"Biosolids are typically about 70 percent organic matter and provide two of the three primary nutrients that plants need to grow —nitrogen and phosphorus," Creech says.

When pressed about the term "organic" matter, Creech explains, "When I used the term 'organic' I was saying that biosolids are 'of, relating to or derived from living organisms.' This is the traditional definition of 'organic.' It is an accurate description of the biosolids."

Dayton notes that it is misleading to say "biosolids is organic, because many people believe 'organic' means 'natural' or 'toxic free.'"

Synagro has contracts with more than 600 municipal wastewater treatment plants, including those in Burlington and Durham, in 37 states. The company has a checkered environmental record nationwide. Within the last 10 years, according to EPA documents, the Maryland Department of the Environment fined the company $27,000 for violating air regulations; Pennsylvania environmental officials fined it $35,000 for sewage sludge storage and land application violations, which included failing to prevent runoff from entering nearby waterways and spreading sludge on a landowner's property without permission. In Virginia, dozens of complaints have been filed against the company over allegations of road damage, odor, groundwater issues and truck traffic.

(The company wields enormous financial and political power. According to The Michigan Citizen, a Detroit City Council member plead guilty to charges of conspiracy to commit bribery after switching her vote to grant a $1.2 billion waste disposal contract to Synagro. Coincidentally, before the vote, she received $6,000 from Synagro.)

Since Sydnor couldn't confirm what was in the sludge, he stopped using it. He says farmers should question what's in the product, "even if Synagro and the EPA tell them it's fine."

It's Memorial Day weekend, and Elaine Chiosso, Cynthia Crossen and Daniel Tolfree stand knee-deep in the swirling waters of Cane Creek. With a net, Crossen, the Haw River Watch coordinator gently scoops debris and leaves into a 12-quart plastic basin, while Chiosso, the Haw Riverkeeper, examines the underside of slick river rocks she gathers along the creek bed. "Here's a freshwater sponge," she says, "and look at that leech!" She places the leech in a petri dish filled with creek water, and Tolfree, an organic farmer, peers through a plastic magnifying glass to look at the creature more closely.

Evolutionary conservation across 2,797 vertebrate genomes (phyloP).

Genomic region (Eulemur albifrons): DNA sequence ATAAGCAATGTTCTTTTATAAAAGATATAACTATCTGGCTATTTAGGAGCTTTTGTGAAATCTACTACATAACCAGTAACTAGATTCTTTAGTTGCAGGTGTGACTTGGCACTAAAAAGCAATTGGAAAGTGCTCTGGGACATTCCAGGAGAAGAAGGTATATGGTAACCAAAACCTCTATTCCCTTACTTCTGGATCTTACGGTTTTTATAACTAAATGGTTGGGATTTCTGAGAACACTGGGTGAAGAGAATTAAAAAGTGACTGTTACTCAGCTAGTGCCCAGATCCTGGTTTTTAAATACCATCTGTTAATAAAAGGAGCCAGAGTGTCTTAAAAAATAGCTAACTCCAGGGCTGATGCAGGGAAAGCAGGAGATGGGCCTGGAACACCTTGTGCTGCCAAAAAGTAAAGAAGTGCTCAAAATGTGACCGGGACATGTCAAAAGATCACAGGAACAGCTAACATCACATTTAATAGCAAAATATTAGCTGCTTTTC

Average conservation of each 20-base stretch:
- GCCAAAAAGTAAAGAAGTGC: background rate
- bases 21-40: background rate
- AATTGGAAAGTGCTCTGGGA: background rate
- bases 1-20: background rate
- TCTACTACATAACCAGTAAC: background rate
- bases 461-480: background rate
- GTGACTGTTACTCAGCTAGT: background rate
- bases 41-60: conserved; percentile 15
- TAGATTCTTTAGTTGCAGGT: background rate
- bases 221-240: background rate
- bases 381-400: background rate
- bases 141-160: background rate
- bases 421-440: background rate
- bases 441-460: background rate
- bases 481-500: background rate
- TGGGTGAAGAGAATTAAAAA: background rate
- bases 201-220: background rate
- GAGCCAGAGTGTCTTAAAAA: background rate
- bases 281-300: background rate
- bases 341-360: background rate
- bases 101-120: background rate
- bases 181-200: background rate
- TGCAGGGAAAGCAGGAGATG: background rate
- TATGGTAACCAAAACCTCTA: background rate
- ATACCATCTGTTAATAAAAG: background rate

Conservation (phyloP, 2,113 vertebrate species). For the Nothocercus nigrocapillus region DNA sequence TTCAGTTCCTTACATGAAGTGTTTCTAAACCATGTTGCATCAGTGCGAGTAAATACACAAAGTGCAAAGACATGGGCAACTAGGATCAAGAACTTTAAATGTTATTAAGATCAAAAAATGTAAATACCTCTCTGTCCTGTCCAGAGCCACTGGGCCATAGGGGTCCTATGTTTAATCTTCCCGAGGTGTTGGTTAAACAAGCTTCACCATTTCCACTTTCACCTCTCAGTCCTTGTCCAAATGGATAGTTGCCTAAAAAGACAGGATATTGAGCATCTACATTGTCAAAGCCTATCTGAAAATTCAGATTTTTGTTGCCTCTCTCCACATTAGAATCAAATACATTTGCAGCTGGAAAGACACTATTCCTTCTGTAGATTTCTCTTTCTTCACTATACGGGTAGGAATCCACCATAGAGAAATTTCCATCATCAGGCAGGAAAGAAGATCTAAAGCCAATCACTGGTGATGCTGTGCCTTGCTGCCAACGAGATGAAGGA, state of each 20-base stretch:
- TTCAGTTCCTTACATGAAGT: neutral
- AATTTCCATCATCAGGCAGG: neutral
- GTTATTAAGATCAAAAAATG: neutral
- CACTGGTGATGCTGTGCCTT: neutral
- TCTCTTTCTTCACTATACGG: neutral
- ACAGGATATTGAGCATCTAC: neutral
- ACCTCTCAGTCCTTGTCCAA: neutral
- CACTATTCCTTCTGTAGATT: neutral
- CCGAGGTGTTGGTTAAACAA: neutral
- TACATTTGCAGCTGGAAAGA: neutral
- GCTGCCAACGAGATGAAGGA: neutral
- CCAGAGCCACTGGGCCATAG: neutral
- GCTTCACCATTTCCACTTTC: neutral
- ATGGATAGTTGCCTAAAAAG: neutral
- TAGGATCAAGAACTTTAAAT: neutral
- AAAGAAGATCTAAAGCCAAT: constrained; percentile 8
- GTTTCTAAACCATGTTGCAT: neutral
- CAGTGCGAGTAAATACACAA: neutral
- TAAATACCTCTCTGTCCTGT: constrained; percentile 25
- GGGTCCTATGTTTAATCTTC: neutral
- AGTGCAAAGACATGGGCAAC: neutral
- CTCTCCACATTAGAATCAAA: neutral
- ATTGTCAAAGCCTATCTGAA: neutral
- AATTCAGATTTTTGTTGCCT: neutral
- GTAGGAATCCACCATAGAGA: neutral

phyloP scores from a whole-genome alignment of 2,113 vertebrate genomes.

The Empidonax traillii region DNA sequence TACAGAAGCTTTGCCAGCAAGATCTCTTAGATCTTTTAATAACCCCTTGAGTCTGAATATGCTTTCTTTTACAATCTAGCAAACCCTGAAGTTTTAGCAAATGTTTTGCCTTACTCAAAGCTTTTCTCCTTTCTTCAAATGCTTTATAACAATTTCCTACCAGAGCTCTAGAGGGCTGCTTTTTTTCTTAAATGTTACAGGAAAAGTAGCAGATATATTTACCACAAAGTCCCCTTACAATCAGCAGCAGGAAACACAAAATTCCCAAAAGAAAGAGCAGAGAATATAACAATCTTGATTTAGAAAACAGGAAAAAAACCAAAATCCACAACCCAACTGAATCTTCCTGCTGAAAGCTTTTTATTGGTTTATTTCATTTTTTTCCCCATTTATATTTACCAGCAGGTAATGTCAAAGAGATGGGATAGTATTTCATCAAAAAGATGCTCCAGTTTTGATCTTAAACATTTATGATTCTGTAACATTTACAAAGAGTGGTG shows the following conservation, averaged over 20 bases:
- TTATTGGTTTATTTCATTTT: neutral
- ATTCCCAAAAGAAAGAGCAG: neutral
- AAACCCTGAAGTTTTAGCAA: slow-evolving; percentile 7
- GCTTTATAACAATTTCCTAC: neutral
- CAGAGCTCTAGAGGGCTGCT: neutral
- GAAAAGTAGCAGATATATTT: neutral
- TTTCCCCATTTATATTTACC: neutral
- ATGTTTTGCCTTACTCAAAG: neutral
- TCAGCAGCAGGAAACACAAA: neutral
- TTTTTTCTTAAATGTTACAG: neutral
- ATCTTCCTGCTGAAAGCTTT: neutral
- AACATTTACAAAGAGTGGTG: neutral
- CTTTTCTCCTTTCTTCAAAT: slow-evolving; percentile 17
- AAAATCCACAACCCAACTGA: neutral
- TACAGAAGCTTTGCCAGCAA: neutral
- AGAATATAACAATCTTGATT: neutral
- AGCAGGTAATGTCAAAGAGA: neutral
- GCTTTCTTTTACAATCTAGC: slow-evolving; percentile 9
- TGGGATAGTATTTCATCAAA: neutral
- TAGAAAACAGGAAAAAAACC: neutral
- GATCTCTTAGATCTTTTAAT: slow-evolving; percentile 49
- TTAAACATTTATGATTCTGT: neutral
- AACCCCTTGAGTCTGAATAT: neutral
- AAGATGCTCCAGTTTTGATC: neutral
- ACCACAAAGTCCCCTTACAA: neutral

Crossen and Chiosso are teaching Tolfree how to look for signs of a healthy creek. For Tolfree, whose farm lies downstream from fields being applied with sludge, runoff concerns have led him to contact the Haw River Assembly and find out if the creek is healthy or ailing.

Cane Creek cuts its way through the heart of Alamance County farmland, following an ancient path within the Haw River watershed. In 2007 in Alamance County, 969 acres of farmland were deluged with more than 19 millions of gallons of sewage sludge. Some of that sludge was produced by Burlington's Water Resources Department, which generates 10 million to 14 million gallons of sludge annually. Farmers generally use about 13,000 gallons of sludge per acre, according to the city's Water and Sewer Operations Manager Eric Davis.

Under contract with the Burlington Wastewater Treatment Plant, Synagro trucks those solids from the WWTP to fields in Alamance, Orange, Guilford, Chatham, Caswell and Randolph counties, where it is applied.

For the past 30 years, Tolfree has nurtured his 23-acre organic homestead, Millarckee Farm, in southern Alamance County; his produce is a regular feature at the Carrboro Farmers' Market. Upstream from Millarckee, farmers grow corn for ethanol, and leased fields are routinely spread with sewage sludge. Tolfree, who uses Cane Creek for irrigation, worries about what's draining from those fields and flowing downstream to his farm.

Since state environmental officials don't regularly test parts of Cane Creek, Tolfree says, "I have no idea on whether this creek is getting more or less polluted."